Post a news story, entertain me!

20,000,000,000,000,000, or 20,000 trillion

This doesn't help anybody. Back when I had to frequently explain what a femtosecond was to people, I found that it was much more useful to explain a quadrillion as a million billion. A billion tends to be the highest order of magnitude that regular people can understand. Anything higher than that may as well be infinity. So, by describing something as one million of the largest order of magnitude that they can think of at least gets them to think of it as a quantifiable thing and not just infinity. In my specific case, it was also convenient that most peoples idea of the smallest unit of time is the nanosecond. So, I could just tell them that there was a million femtoseconds in a nanosecond.

Thank you for coming to my TED Talk.

So, 20 million billion.

EO Wilson has written a number of excellent books on ants for regular people as well as scientists, and also a very enjoyable novel called "Anthill".

I am skeptical that people can generally genuinely quantify 1 billion. It is so much larger than people generally think, especially now that billionaires are somewhat common.

NSMike wrote:

I am skeptical that people can generally genuinely quantify 1 billion.

It's easy to quantify, it's just a million times what people can easily quantify, and EVERYONE knows what a million is, right?

Jonman wrote:
NSMike wrote:

I am skeptical that people can generally genuinely quantify 1 billion.

It's easy to quantify, it's just a million times what people can easily quantify, and EVERYONE knows what a million is, right?

The number of people that think a billion is 10x a million beg to differ.

EverythingsTentative wrote:
Jonman wrote:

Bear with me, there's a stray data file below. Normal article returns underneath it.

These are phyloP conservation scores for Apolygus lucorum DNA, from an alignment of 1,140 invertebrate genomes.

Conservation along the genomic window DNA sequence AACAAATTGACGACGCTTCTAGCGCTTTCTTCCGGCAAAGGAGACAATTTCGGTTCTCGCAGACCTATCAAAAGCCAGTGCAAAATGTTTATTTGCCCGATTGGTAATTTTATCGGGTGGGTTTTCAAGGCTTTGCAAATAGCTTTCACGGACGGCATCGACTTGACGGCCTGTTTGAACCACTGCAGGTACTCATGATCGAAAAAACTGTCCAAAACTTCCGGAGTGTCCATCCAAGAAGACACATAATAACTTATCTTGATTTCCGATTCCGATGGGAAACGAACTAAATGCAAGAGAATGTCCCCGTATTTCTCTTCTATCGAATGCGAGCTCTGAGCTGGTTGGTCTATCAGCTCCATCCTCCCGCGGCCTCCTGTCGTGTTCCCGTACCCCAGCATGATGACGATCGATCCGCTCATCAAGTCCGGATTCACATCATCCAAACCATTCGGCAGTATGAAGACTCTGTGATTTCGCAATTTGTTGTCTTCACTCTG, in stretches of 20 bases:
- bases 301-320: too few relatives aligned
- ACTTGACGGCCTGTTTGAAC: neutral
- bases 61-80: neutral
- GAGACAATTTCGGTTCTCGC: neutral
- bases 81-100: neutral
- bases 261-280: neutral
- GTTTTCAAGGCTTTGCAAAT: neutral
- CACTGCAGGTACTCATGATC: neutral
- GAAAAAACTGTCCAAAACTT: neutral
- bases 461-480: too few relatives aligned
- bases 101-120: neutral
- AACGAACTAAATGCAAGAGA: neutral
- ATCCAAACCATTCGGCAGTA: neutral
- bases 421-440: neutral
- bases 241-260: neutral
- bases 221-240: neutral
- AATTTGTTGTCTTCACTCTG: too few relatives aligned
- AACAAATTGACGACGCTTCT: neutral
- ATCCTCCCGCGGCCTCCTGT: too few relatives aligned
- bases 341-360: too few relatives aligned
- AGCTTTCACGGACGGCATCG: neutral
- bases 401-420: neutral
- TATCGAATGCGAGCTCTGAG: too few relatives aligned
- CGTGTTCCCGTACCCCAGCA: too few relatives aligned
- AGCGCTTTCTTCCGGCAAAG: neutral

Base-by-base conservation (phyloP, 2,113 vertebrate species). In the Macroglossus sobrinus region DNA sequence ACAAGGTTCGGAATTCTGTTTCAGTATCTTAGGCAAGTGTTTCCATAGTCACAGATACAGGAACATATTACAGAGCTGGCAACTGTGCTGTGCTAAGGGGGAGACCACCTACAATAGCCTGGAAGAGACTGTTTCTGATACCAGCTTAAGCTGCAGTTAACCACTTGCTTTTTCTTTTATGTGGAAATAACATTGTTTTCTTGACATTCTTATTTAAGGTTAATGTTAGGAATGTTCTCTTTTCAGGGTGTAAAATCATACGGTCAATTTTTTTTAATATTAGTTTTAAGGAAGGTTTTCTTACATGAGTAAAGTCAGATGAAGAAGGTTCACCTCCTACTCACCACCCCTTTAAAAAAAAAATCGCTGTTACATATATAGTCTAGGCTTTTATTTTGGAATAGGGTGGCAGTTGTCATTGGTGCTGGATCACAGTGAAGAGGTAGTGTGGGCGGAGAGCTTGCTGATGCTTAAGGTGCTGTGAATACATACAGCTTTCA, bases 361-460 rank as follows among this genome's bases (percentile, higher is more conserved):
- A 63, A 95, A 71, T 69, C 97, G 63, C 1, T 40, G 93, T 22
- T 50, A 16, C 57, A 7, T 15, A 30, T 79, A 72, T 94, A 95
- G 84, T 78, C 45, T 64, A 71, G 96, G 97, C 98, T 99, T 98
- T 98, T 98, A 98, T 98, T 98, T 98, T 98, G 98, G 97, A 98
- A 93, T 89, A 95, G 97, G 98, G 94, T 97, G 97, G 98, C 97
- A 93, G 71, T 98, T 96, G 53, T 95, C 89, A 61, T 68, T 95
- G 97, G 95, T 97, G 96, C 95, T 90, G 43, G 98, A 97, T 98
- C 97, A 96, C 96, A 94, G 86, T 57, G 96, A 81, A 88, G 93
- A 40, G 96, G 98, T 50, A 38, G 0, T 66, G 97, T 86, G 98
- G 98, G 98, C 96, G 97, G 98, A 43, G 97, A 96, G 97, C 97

NSMike wrote:

I am skeptical that people can generally genuinely quantify 1 billion.

It's easy to quantify, it's just a million times what people can easily quantify, and EVERYONE knows what a million is, right?

The number of people that think a billion is 10x a million beg to differ.

Same for them that thinks it's 1000 x a million.

Jonman wrote:
EverythingsTentative wrote:
Jonman wrote:
NSMike wrote:

I am skeptical that people can generally genuinely quantify 1 billion.

It's easy to quantify, it's just a million times what people can easily quantify, and EVERYONE knows what a million is, right?

The number of people that think a billion is 10x a million beg to differ.

Same for them that thinks it's 1000 x a million. :)

It is 1000 x a million, though... kind of.

In the US, a billion has always been 1000 x a million. In the UK, a billion was traditionally a million million. So it depends who you ask, but I think, globally, the 1000x figure is more common these days.

NSMike wrote:

I am skeptical that people can generally genuinely quantify 1 billion. It is so much larger than people generally think, especially now that billionaires are somewhat common.

It's not that they have a natural feel for how big a billion is, it's that they at least still conceive of it as a number and not just infinity. Billion is just the largest order of magnitude that people hear about somewhat regularly. Trillion and quadrillion may as well be a zillion. People just don't hear them enough to think of them as a number.

EverythingsTentative wrote:

The number of people that think a billion is 10x a million beg to differ.

Those people tend not to ask additional questions about your research beyond "So, your a science guy, huh?".

The Tripitaka Koreana

From Dubious Quality

Well, this is really something.

Here's a description:
The Tripitaka Koreana - carved on 81258 woodblocks in the 13th century - is the most successful large data transfer over time yet achieved by humankind. 52 million characters of information, transmitted over nearly 8 centuries with zero data loss - an unequalled achievement.

I don't know how I'd never heard of this before.

52 million characters. Two gigabytes of data. 6,568 volumes. Carved into wood blocks. Stacked on top of each other, they'd reach a mile and a half high.

It's the "most comprehensive and oldest version of the Buddhist canon." And it was made in the 13th century.

Everything about this is absolutely stunning, and you can read about it here: Tripitaka Koreana.